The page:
Shrub Encroachment Early Detection System (SEEDS): a rangeland conservation tool

Project Overview

GW19-196
Project Type: Graduate Student
Funds awarded in 2019: $24,994.00
Projected End Date: 07/31/2021
Grant Recipient: University of Arizona
Region: Western
State: Arizona
Graduate Student:
Major Professor:
Steven Archer
The University of Arizona
Major Professor:
Dr. Willem van Leeuwen
University of Arizona, Arizona Remote Sensing Center

Commodities

  • Agronomic: grass (misc. perennial)
  • Additional Plants: native plants, trees
  • Animals: bovine
  • Animal Products: meat

Practices

  • Animal Production: feed/forage, feed management, free-range, grazing management, grazing - continuous, grazing - rotational, range improvement, rangeland/pasture management, stocking rate
  • Crop Production: forest/woodlot management
  • Education and Training: decision support system, demonstration, display, extension, networking, on-farm/ranch research, workshop
  • Farm Business Management: budgets/cost and returns, risk management
  • Natural Resources/Environment: afforestation, biodiversity, carbon sequestration, habitat enhancement, indicators, soil stabilization
  • Pest Management: competition, field monitoring/scouting
  • Production Systems: agroecosystems
  • Soil Management: soil quality/health
  • Sustainable Communities: local and regional food systems, partnerships, sustainability measures

    Proposal abstract:

    Rangelands (e.g., grasslands, savanna, shrubland and woodland ecosystems) constitute ~50% of the Earth’s land surface and support the majority of the world’s livestock production. Rangelands also play integral roles in the global carbon, water, and nitrogen cycles and human health due to their extensive coverage. Many rangelands have undergone a shift from herbaceous plants to shrubs resulting in a decline of valuable livestock forage (e.g., perennial grasses). This phenomenon, known as “woody plant encroachment” or “shrub encroachment”, represents ecosystem degradation in arid and semi-arid regions and is typically accompanied by increases in bare soil and soil erosion. Efforts to limit shrub encroachment into rangelands include a variety of reactive brush management practices that remove or reduce the woody species via prescribed fire, mechanical, and/or herbicidal treatments. However, results of such actions are often short-lived and are seldom cost-effective or sustainable.

    Instead of a reactive approach, preventative actions might be more ecologically sound and cost-effective for limiting shrub encroachment. I propose to develop SEEDS (Shrub Encroachment Early Detection System), a user-friendly tool (e.g., online application) that can be used as a first-step to promote preventative and proactive alternatives to reactive brush management. SEEDS will combine data from the literature and active research projects designed to understand how shrubs establish in grasslands with remote sensing and geospatial landscape-scale data sets to predict areas at risk for shrub encroachment. The goals for SEEDS are to (1) alert land managers, livestock producers, and citizen scientists to critical times and locations for inventory and monitoring for shrub invasion, (2) identify windows of opportunity for early intervention/brush management, and (3) assist in prioritization of shrub encroachment mitigation efforts at the scale of allotments/pastures.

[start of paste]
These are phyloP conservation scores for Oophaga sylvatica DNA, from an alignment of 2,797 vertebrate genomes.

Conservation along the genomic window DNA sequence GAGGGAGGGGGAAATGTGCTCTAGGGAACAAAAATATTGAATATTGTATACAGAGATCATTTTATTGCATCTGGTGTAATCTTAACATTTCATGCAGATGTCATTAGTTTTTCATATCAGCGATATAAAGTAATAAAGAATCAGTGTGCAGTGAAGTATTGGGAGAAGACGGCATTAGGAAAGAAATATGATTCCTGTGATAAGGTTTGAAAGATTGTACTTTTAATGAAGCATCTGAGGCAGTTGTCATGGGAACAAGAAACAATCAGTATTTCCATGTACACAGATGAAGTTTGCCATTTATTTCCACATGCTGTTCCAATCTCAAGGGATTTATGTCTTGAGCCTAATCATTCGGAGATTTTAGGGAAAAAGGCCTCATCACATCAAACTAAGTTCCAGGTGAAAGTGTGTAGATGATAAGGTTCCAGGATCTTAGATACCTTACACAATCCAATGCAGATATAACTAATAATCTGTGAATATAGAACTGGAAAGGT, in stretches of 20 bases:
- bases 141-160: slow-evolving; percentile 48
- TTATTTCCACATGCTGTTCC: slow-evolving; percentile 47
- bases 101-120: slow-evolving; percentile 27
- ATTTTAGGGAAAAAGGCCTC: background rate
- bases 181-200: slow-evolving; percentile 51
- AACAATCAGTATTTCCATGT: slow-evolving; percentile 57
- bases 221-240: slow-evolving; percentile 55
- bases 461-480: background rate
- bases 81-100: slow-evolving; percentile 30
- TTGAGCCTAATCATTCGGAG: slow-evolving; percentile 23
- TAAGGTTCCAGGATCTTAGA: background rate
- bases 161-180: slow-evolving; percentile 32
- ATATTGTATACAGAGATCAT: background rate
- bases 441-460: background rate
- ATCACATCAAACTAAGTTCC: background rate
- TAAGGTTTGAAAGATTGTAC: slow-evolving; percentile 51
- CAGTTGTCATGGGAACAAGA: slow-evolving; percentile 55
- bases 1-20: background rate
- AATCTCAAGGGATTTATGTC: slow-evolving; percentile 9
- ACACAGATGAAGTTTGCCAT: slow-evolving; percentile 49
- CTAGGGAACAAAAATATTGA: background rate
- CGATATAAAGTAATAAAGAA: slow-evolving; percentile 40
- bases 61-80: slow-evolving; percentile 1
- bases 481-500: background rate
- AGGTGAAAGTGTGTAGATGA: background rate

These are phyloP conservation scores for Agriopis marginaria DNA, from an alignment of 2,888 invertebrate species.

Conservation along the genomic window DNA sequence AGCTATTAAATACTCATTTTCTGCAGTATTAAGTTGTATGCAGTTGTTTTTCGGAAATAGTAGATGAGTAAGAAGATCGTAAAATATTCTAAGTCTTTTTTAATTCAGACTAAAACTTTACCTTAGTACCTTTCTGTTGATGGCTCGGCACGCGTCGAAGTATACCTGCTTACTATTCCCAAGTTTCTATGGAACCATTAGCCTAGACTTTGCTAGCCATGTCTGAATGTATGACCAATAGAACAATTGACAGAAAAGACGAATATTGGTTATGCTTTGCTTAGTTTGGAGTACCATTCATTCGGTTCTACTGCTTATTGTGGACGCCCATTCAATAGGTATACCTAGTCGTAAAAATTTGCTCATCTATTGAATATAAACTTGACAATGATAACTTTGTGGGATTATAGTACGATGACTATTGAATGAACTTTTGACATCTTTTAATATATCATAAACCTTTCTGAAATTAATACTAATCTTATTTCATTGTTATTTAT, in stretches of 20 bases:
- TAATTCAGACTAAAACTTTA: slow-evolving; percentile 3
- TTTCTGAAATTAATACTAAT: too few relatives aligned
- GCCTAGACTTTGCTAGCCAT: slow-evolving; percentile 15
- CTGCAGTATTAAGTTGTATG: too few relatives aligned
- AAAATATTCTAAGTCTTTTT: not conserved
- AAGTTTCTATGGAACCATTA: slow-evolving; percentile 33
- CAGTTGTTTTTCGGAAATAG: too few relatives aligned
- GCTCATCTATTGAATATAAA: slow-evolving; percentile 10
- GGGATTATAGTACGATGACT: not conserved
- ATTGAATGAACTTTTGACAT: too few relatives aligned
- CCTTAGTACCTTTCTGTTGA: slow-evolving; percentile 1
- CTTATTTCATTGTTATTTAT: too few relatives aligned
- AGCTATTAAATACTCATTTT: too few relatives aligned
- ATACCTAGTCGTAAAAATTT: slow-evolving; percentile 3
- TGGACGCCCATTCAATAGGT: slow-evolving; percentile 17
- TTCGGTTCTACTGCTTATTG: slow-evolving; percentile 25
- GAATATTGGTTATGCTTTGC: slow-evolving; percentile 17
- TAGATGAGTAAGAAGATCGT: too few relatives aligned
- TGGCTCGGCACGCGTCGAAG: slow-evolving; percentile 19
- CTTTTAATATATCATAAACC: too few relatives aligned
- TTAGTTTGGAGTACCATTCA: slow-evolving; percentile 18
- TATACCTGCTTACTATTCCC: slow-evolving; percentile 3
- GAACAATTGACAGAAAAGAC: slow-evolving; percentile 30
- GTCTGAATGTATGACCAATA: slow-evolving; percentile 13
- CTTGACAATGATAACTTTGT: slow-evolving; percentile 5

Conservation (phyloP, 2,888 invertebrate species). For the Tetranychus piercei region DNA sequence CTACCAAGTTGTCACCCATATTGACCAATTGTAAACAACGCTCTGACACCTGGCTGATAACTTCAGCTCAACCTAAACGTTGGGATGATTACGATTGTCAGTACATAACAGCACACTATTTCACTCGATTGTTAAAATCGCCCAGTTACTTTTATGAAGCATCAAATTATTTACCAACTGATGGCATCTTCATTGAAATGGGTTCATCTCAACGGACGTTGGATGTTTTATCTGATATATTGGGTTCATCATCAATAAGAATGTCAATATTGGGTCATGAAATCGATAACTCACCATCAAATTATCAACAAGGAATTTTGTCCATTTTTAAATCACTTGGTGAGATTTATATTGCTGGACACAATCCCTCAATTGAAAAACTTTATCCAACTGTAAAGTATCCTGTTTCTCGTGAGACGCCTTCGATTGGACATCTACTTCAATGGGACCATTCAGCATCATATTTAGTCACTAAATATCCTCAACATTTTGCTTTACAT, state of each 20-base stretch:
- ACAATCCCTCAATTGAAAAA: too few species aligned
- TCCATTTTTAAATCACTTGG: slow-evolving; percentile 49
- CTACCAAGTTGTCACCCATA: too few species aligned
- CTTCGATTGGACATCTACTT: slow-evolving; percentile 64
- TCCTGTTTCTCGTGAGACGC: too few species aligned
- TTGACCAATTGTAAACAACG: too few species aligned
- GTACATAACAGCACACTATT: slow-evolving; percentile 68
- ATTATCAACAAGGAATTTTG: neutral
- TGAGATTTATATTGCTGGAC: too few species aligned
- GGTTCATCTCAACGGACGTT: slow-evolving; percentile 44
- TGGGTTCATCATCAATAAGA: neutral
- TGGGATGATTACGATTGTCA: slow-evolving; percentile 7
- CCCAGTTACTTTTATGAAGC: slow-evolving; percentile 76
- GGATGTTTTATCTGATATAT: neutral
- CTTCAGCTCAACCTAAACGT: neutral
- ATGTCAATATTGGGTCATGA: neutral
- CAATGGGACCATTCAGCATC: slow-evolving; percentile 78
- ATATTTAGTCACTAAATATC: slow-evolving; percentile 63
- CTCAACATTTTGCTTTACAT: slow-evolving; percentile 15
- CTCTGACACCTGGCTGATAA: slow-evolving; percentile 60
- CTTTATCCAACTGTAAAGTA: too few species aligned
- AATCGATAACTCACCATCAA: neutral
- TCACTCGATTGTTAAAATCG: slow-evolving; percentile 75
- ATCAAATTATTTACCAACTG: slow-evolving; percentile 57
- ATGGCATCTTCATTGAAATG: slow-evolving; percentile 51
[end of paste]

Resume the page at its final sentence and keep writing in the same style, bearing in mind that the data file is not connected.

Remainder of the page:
Project objectives from proposal:

    The goal is to develop a SEEDS (Shrub Encroachment Early Detection System) framework for federal, state, and county land managers/rangeland specialists, ranchers, and the general public as a proactive and preventative measure to woody plant encroachment (WPE) to maximize the effectiveness of brush management strategies. Specific objectives are to:

    (1) Compile published research on WPE to identify the primary drivers of and controls over woody plant establishment.

    (2) Utilize existing remote sensing products and geospatial data (e.g., ecological site, soil type, depth to restrictive layer, precipitation, temperature, elevation, slope, etc.) to model WPE risk.

    (3) Develop the SEEDS application.

    1. Combining models from (2), perform statistical analyses and validation of spatially explicit WPE risk.
    2. Create functions that enable spatially explicit user input (e.g., land use, stocking rates, management unit boundaries, etc.) within a GIS (Geographic Information System).
    3. Link Objectives 1-3 within the SEEDS framework to predict when, where, and under what conditions a given pasture/allotment will be at risk for WPE.

    (4) Test and refine the SEEDS algorithms to maximize their accuracy for predicting WPE risk.

    Areas identified as being at high risk for WPE could then be subject to monitoring and plans made for preventative measures (e.g., prescribed fire) to be used before encroachment progresses to the point where more expensive, less effective approaches are necessitated.

    Any opinions, findings, conclusions, or recommendations expressed in this publication are those of the author(s) and do not necessarily reflect the view of the U.S. Department of Agriculture or SARE.